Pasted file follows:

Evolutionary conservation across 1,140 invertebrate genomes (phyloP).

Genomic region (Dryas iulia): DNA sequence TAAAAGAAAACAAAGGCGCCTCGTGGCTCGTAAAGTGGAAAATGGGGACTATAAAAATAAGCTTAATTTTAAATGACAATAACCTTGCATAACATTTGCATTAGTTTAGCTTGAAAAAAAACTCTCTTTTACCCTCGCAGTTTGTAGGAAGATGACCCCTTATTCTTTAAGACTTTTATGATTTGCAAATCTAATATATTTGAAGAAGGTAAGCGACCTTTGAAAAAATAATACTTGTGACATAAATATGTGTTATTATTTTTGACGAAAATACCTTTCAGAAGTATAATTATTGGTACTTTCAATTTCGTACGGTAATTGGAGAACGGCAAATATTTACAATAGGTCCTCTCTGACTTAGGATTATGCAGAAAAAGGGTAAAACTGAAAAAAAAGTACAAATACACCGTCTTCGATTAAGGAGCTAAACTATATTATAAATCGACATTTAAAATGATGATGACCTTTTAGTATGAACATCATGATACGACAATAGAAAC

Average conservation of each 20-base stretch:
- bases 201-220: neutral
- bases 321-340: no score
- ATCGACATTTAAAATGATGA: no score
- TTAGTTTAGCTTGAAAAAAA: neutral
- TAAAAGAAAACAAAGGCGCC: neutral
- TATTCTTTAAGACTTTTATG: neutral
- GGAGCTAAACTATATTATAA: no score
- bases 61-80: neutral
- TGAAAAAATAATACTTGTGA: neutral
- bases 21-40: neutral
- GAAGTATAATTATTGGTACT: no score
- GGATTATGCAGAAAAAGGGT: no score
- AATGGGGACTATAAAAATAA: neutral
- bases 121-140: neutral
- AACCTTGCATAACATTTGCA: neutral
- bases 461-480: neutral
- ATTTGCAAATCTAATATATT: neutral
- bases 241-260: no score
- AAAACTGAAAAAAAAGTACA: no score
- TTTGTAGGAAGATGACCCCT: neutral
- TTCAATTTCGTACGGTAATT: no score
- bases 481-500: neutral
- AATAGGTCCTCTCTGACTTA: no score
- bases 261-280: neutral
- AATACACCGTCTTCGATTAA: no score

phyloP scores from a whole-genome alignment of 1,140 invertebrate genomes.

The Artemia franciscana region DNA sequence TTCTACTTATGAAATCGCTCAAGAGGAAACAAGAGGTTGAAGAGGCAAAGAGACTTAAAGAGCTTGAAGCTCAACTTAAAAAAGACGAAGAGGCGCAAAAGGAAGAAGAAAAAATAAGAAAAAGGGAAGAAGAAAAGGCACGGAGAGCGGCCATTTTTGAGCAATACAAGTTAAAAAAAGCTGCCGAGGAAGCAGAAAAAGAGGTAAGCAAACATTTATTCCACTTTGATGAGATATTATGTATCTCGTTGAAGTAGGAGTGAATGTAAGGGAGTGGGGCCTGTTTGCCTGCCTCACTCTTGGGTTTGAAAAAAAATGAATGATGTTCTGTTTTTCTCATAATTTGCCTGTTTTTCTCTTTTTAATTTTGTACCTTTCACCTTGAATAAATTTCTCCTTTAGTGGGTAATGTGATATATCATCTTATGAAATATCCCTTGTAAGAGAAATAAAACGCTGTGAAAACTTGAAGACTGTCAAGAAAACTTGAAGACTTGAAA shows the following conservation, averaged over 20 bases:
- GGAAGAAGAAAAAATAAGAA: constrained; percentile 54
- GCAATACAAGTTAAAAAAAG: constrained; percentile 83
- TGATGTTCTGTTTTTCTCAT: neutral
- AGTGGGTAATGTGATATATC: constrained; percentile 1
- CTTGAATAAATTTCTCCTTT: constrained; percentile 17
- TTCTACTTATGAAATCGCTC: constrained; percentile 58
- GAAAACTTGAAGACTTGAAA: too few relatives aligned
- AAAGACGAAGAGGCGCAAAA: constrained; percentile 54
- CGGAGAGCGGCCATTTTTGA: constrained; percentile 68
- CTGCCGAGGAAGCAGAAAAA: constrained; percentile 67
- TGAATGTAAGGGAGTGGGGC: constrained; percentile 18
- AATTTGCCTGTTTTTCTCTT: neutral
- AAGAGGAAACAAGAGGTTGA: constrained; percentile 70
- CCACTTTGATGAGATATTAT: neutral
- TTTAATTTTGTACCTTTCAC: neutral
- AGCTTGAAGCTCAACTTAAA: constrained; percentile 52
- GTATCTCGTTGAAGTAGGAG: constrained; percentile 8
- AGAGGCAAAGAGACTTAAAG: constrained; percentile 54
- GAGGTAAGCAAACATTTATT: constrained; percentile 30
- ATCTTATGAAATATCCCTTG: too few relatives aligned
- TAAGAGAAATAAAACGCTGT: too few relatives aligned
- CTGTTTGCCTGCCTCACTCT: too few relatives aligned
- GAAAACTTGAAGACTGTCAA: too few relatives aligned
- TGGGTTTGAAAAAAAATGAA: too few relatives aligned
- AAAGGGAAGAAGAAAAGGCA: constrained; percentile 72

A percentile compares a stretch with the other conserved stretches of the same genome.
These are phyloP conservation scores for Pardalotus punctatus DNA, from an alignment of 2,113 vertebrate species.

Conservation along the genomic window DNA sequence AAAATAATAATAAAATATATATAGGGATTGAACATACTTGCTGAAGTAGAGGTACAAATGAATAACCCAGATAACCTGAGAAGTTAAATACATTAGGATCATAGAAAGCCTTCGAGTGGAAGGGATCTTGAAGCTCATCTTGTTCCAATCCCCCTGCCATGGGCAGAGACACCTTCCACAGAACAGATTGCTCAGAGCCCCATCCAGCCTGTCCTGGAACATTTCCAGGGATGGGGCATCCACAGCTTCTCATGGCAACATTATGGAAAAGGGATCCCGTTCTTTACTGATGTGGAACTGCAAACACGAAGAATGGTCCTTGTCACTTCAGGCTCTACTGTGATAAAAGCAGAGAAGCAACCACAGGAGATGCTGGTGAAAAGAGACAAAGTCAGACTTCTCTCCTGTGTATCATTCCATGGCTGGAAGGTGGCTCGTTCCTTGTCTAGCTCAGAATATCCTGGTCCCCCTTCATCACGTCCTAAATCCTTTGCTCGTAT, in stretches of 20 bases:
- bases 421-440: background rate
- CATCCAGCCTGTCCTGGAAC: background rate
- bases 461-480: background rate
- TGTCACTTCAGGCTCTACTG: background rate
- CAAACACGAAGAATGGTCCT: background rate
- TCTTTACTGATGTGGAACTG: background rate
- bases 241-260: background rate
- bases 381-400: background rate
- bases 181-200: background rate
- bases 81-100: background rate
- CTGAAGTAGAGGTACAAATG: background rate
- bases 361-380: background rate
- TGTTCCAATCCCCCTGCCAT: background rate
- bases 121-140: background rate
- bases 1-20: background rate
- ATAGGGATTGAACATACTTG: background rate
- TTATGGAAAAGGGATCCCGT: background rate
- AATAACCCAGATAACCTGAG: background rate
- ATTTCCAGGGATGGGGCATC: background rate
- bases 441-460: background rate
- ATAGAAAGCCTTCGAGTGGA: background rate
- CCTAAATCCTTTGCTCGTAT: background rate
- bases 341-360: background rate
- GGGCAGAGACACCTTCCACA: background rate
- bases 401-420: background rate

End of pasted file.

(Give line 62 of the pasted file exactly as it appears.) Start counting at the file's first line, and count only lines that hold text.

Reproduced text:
- TGTCACTTCAGGCTCTACTG: background rate